Then step two is invest in your financial education. If you’re a beginning investor, you have to focus on increasing your financial education to fast track your success. There are all these great resources like Real Estate Talk with all of the experts you have on your show, going to seminars, watching DVDs, great podcasts like this.
If you’re a more experienced investor, your priority is to grow your asset base sufficiently to become financially free. But you have to keep learning even when you get to that level, so you learn more about finance and tax and asset protection.
The third step is don’t wait until you know it all to get started because if you do, you’re never going to take the first step. One of the things I’ve learned early in the piece was the paradox of knowledge: the more you learn, the more you realize you don’t know.
Many people say, “If I knew it all, I’d be safe; once I get all this right and know exactly where the market is, I’ll start doing things.” How do you know when to invest? Kevin, in my mind, you have to have the courage and conviction to take action knowing that you’ll never know it all but you’re going to learn along the way, educating yourself as you move up the ladder.
The last of the four steps is surround yourself with like-minded people. There is no such thing in my mind as a self-made millionaire. Every financially independent investor I know has surrounded themselves with a smart team of advisors and professionals and like-minded individuals. They get a mentor, they join other people who have similar journeys planned, and that way, they can get there a lot faster and safer, and it makes the journey much more pleasant.
Kevin: The wonderful thing about money and wealth – I’ve read this in one of your books, too, Michael – is that it doesn’t discriminate. It doesn’t care who you are, who you think you are or even what your parents thought or did or even said to you. It doesn’t discriminate at all, does it?
Michael: No. Each day starts with a clean slate, which means you have the same rights and the same opportunities as everyone else, so my suggestion is start making your way up that investment ladder to financial freedom today.
Kevin: Great words. Thank you, Michael. Lovely talking to you.
Michael Yardney: My pleasure, Kevin.
The facts about tax benefits on replacement items – Ed Chan
Kevin: We’re going to answer a question on the show now that came in from Robyn. Thanks for the question. And by the way, keep those questions coming in; just send them in through the website. Ed Chan is going to answer this question for us. Hi, Ed.
Thank you for joining us in the show.
Ed: Hi, Kevin. Thanks for having me.
Kevin: Ed Chan, of course, from Chan & Naylor. The e-mail question from Robyn says, “Thank you for a wonderful show. I’ve been listening for a number of years and have gained an enormous amount of knowledge.” Thank you, Robyn. We really appreciate your feedback.
Robyn says that she has replaced a number of items in her rental property this year, 2015–2016, held in her own personal name. She understood from our program that she could claim up to $800 as an example – it was a couple who owned the property together, tenants in common – yet her accountant says that she can only climb up to $300 and others have to be depreciated. Can we please help?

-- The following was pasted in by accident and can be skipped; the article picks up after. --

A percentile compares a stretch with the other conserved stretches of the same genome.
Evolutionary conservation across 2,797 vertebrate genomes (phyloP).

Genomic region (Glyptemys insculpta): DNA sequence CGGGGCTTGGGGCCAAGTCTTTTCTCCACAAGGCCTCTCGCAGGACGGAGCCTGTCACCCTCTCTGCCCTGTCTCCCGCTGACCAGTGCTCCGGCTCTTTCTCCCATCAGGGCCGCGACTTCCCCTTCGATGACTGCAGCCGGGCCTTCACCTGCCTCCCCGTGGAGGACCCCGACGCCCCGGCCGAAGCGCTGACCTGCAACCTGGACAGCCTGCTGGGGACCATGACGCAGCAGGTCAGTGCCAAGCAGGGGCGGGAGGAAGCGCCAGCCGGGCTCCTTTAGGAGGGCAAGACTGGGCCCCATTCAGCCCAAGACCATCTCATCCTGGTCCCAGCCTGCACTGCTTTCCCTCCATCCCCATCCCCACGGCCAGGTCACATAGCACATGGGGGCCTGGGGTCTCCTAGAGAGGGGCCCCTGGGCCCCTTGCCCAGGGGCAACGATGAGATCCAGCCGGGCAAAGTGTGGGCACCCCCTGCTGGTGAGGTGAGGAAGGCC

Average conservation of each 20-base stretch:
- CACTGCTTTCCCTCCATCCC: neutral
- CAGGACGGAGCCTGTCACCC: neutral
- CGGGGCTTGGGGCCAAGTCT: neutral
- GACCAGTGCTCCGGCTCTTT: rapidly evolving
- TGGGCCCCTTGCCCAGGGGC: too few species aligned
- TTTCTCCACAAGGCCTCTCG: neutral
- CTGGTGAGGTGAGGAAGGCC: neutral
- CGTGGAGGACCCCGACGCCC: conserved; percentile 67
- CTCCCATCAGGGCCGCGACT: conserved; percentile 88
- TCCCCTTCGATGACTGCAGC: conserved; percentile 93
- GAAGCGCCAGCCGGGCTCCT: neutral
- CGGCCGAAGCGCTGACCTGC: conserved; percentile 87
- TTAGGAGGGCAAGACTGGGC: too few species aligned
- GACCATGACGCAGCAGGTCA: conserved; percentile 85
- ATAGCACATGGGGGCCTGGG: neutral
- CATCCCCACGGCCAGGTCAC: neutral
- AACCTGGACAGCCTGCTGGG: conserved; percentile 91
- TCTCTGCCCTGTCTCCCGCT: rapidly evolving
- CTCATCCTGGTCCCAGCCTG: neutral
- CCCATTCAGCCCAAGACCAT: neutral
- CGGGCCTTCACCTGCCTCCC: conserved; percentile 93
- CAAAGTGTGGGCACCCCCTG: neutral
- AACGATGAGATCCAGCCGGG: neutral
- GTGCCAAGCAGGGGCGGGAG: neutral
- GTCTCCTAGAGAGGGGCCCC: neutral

Robyn, we will. We’ll ask that question of Ed Chan.
Ed, what would be your answer to Robyn?
Ed: I’m not familiar with the $800 limit that you made reference to. When you spend money on a property, it’s generally to bring the property back to what its original conditions were, and it falls into two categories. It’s either repairs and maintenance or it’s capital.
If it’s repairs and maintenance, it’s allowed fully as a tax deduction. The definition of repairs and maintenance is to replace what was there with a similar material. For example, it was a wooden fence and you replaced it with another wooden fence; that’s deemed a repair, so it’s 100% deductible.
However, if you improve the fence from a wooden fence to a brick fence, then that’s an improvement on what you had before, and that constitutes a capital improvement. With capital improvements, you can only depreciate the item, and the depreciation rates range between 2.5% to about 30%. Over a five-year period, you’ll be able to claim the whole lot back.
Kevin: There you go, Robyn. I hope that’s clarified for you. I’m sure it has.
Ed Chan from Chan & Naylor, thank you so much for your time. It’s always great to have you on the show. Thanks, mate.
Ed: Thanks for having me, Kevin.
How to tickle the banks fancy – Andrew Mirams
Kevin: Earlier in the show, we were talking to Gavin Hulcombe from Herron Todd White, who was talking about what improvements to a property actually add value. There is another aspect about values, and I want to ask this question of a financier, and that is what, in his opinion, do valuers look for in a property, and what are the key things that he’ll look at.
Andrew Mirams from Intuitive Finance joins us.
Andrew, thanks again for your time.
Andrew: My pleasure Kevin. Thanks for having me.
Kevin: In your experience, what is it that valuers look for? What’s going to impact the valuation of a residential property?
Andrew: There are a couple things that a valuer would look at. Probably the first key is the way it’s presented, it’s aspect, is it neat and tidy, is it in a good state of repair, or is it run down, does it need work? All that sort of things a valuer will look at.